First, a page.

You know the rule on division matchups: They are worth two games in the standings — the one you win and the one they lose. And now there are fewer opportunities to create that kind of swing. And it is becoming evident just how precious each win and loss will be in this division. 

All five AL East teams are at least four games over .500 and plus-16 in run differential. But if the season ended Thursday, the Red Sox would not have made the playoffs and the Yankees and Blue Jays would have eked in by a half-game.

Tampa Bay Rays' Randy Arozarena beats the throw to New York Yankees first baseman Anthony Rizzo.
The Rays are 10-7 in division games, best among the AL East teams.

Much has been made about the Rays pumping up their record in games outside the division. They are 10-7 against the AL East and 22-6 vs. every other club. First, 10-7 is a .588 winning percentage, which is excellent against any competition. Second, it is the best intra-division record in the AL East. The Blue Jays are 5-9 within the division, the Orioles are 6-6, the Red Sox are 7-7 and the Yankees are 9-8. The Red Sox’s performance was symbolic: Not only were they .500 in AL East games, but they had scored 85 runs and given up 85 runs.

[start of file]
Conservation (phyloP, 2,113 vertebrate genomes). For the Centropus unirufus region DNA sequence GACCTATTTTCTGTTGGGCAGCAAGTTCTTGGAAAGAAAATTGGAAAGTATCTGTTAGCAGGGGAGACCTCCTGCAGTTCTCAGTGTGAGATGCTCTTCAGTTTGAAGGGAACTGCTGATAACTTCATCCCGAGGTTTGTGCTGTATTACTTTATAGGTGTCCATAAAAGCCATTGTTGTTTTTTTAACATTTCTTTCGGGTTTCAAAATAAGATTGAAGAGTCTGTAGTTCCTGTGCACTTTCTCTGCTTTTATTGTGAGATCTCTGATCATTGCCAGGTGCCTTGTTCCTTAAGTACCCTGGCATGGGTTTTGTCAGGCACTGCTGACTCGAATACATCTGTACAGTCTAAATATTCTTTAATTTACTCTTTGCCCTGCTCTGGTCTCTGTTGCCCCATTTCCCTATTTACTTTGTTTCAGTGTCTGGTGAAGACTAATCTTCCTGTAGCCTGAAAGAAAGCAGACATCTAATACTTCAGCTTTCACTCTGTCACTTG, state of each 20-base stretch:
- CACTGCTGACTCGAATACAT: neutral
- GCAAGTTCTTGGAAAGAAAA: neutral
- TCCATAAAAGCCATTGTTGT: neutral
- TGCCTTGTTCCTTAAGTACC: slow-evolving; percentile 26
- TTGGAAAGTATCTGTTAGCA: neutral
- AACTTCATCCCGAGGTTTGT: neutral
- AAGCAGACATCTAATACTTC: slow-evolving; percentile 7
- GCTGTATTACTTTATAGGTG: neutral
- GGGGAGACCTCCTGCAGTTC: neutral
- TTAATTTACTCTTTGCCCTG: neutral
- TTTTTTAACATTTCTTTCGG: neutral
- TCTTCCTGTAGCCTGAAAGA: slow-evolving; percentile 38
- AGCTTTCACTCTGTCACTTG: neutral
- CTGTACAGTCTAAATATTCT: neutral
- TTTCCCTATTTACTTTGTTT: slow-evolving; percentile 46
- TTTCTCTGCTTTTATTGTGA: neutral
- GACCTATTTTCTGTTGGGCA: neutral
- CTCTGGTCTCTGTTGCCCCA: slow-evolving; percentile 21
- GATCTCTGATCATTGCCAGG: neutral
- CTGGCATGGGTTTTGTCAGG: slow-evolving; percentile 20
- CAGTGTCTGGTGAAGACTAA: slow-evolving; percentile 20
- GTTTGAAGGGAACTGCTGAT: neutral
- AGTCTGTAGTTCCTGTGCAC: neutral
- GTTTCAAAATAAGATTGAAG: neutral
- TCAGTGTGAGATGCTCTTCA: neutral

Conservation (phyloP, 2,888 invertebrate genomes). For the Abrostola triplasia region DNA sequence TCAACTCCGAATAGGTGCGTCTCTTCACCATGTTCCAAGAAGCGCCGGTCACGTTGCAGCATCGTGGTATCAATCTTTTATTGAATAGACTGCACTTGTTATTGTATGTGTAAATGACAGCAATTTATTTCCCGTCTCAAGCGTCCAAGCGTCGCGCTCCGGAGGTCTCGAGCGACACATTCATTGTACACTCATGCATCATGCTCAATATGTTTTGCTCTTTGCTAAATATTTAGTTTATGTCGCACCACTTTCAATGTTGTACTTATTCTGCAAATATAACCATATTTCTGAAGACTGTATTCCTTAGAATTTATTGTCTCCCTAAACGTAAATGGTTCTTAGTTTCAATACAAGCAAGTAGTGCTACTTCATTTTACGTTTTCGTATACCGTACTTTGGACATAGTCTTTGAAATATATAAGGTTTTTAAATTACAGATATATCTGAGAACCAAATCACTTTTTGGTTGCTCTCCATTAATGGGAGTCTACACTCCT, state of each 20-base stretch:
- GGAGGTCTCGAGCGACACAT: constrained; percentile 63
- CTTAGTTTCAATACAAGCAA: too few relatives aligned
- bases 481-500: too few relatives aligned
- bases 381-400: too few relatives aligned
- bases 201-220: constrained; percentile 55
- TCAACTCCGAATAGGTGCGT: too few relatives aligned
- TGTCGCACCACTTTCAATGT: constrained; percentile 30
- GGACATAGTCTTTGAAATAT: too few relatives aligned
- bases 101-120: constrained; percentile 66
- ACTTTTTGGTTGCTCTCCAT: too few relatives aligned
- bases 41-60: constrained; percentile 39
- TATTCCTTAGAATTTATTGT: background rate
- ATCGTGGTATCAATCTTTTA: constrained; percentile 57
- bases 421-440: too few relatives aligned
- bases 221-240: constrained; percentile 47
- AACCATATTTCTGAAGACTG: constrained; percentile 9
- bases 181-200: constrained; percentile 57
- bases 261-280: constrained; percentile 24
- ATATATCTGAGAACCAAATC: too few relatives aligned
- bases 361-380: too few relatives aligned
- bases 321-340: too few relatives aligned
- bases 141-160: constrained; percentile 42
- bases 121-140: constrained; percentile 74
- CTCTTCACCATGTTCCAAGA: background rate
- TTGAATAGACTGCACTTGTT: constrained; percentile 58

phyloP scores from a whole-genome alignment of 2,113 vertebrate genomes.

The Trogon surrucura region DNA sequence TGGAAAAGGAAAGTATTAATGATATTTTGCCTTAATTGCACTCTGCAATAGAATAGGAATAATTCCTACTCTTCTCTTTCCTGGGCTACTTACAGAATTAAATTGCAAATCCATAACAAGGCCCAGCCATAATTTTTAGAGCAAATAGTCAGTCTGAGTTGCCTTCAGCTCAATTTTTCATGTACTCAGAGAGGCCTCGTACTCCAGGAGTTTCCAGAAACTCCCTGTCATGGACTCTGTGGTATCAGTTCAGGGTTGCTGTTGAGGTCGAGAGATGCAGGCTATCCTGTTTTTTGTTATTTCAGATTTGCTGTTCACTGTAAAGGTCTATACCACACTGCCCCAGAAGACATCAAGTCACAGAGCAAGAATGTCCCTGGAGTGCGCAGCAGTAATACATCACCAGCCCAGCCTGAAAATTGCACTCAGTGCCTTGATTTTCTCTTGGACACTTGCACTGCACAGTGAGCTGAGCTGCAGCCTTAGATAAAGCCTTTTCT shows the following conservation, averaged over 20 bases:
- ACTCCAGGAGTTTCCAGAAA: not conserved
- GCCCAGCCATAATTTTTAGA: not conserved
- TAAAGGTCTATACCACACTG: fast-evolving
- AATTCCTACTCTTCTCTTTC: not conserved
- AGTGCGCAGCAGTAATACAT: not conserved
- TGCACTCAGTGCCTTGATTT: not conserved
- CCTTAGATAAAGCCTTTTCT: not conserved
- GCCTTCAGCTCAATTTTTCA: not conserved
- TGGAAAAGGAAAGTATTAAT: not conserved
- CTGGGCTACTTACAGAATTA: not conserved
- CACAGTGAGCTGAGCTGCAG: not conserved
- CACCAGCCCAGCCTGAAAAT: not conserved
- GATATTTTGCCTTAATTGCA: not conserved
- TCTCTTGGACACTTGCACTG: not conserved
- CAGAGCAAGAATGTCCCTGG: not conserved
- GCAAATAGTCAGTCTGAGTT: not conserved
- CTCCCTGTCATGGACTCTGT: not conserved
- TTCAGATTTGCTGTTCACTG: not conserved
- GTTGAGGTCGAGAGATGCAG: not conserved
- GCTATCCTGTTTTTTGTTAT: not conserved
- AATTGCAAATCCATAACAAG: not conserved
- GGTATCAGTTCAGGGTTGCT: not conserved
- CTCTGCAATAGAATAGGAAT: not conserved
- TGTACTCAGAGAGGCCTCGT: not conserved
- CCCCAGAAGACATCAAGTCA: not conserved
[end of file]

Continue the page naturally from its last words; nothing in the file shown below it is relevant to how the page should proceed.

The quality of the teams, the meaning of the games and just having fewer of them in stock promises to bring out the best — and worst (see: “fat boy”) — in all five clubs. 

Historically, the competition and contempt was intensified in Yankees-Red Sox series. In recent years, Yankees-Rays did a fine imitation. But I sense the reduction of head-to-head games and the abundance of quality teams is going to increase the significance and stress levels in these AL East tilts.

It is why in this week’s Awards Watch, I am ranking the divisions to date, and, if we were being fair, a ballot might look like this: 1. AL East. ……….. 6. Five-way tie. 

That is the distance between the AL East and the other divisions.

Baltimore Orioles relief pitcher Yennier Cano (78) celebrates with  catcher Adley Rutschman (35).